HC Deb 13 May 1940 vol 360 cc1525-8

4.32 p.m.

The Prime Minister

I beg to move, That this House do now adjourn until Tuesday, 21st May. It may be for the convenience of the House if I say that the proposed business will be:

Tuesday: Second Reading of the Colonial Development and Welfare Bill, and Committee stage of the necessary Money Resolution

Wednesday: Second Reading of the Treachery Bill.

Thursday: Second Reading of the Limitation of Dividends Bill; Second Reading of the War Risks Insurance Bill, and Committee stage of the necessary Money Resolutions.

During the week, if there is time, we shall take the Motions to approve the Land Drainage Grants and the Land Fertility Scheme (Postponement of Prescribed Dates) Orders.

Sir Richard Acland (Barnstaple)

Today we have been paying compliments and expressing good wishes, which we all sincerely feel. The Prime Minister will be aware, however, that hon. Members have a number of questions which they will want to ask at some time. They cannot be asked to-day, and they cannot all be asked except in a general discus- sion. We cannot expect such a discussion next week. Can the right hon. Gentleman give us some indication that, unless something unusual happens, there is likely to be a general discussion in the following week?

The Prime Minister

I am myself most anxious and, indeed, resolved to carry the House of Commons along with the Government at every stage in our fortunes as they unfold. The House of Commons has fought long and resolute wars for freedom in the past, and it is by the strength of the House of Commons that we shall largely be sustained in this conflict. At the present time we are in the preliminaries of a very great battle, and I do not know what the position will be when we meet again. Obviously, if there is any general desire at any time in the near future for a statement on the military situation, if it is felt to be a suitable moment to make such a statement, and if there is a desire to have a debate on general policy, arrangements can be made for it, and I, personally, should be very glad to receive representations if necessary upon that matter.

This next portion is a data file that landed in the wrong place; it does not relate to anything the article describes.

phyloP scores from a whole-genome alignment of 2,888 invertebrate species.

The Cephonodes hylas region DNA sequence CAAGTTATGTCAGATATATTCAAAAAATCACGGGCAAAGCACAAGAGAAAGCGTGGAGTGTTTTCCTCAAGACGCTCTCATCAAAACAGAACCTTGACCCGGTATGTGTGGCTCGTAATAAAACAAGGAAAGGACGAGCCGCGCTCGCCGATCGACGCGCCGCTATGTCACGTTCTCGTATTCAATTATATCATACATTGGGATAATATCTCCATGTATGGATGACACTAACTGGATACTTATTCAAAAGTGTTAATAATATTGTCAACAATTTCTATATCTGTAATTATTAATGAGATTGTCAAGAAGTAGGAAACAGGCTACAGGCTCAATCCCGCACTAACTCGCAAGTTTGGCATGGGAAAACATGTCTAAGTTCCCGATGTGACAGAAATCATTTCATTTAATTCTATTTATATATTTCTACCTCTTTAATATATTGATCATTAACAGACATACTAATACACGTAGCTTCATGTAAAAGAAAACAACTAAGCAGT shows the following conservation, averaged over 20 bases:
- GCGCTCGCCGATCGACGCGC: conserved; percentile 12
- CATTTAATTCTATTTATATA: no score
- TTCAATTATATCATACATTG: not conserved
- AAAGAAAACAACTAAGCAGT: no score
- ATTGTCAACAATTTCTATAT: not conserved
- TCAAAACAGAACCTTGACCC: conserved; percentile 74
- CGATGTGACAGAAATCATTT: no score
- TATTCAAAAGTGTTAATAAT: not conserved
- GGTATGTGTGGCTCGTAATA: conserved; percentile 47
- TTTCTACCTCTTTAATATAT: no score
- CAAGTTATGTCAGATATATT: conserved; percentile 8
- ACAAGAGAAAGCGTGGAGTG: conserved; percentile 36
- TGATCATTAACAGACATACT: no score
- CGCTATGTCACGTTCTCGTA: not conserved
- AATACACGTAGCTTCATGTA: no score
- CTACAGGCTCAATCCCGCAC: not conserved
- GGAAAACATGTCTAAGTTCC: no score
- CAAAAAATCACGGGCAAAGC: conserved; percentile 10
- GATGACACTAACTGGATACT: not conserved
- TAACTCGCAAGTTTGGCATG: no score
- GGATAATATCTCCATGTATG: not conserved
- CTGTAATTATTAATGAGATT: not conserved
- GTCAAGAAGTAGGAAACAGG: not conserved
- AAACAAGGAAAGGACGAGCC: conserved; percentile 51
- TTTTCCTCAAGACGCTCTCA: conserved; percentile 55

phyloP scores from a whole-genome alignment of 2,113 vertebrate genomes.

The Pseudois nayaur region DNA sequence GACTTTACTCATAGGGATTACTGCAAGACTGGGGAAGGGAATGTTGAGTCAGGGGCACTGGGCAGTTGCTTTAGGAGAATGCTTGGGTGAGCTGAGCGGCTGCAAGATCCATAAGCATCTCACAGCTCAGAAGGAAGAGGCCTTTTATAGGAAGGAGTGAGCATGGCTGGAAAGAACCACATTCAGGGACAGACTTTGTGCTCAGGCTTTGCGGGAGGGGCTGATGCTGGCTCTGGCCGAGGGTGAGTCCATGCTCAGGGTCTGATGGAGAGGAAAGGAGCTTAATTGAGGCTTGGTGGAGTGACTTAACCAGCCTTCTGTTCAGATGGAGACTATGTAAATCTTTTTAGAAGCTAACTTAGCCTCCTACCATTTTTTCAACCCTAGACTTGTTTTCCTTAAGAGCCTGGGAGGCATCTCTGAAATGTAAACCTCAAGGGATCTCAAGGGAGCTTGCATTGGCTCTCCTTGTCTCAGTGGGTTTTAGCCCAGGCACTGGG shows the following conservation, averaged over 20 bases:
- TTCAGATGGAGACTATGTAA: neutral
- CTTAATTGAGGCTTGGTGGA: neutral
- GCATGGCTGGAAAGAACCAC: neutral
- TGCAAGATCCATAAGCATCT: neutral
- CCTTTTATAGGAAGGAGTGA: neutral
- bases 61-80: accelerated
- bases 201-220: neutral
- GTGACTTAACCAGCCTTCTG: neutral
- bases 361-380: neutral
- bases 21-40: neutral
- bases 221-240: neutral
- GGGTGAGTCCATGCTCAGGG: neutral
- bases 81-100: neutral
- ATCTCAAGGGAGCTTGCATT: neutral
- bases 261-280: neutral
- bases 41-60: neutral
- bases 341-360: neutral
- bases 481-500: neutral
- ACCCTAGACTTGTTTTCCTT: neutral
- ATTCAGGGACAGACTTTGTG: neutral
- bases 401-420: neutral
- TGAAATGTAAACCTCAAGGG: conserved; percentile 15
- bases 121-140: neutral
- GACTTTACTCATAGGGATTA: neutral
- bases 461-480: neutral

Mr. Maxton

I would not like the Prime Minister to assume that everybody in the House thinks that a general debate ranging over the whole globe, in which all the amateur strategists tell the heads of Service Departments how they should be doing their jobs, is the most profitable way in which the House of Commons can conduct its business. If I have any influence with the Prime Minister, I hope he will take my advice and proceed with the ordinary routine business of the House of Commons.

The Prime Minister

Certainly, I shall be very much influenced by my hon. Friend's opinion, and I will do my utmost to conciliate him and his party.

Sir I. Albery (Gravesend)

Can my right hon. Friend give the House any information about the Government's proposals with reference to the Finance Bill?

The Prime Minister

Not to-day.

Adjourned accordingly at Twenty-four Minutes before Five o'Clock until Tuesday, 21st May.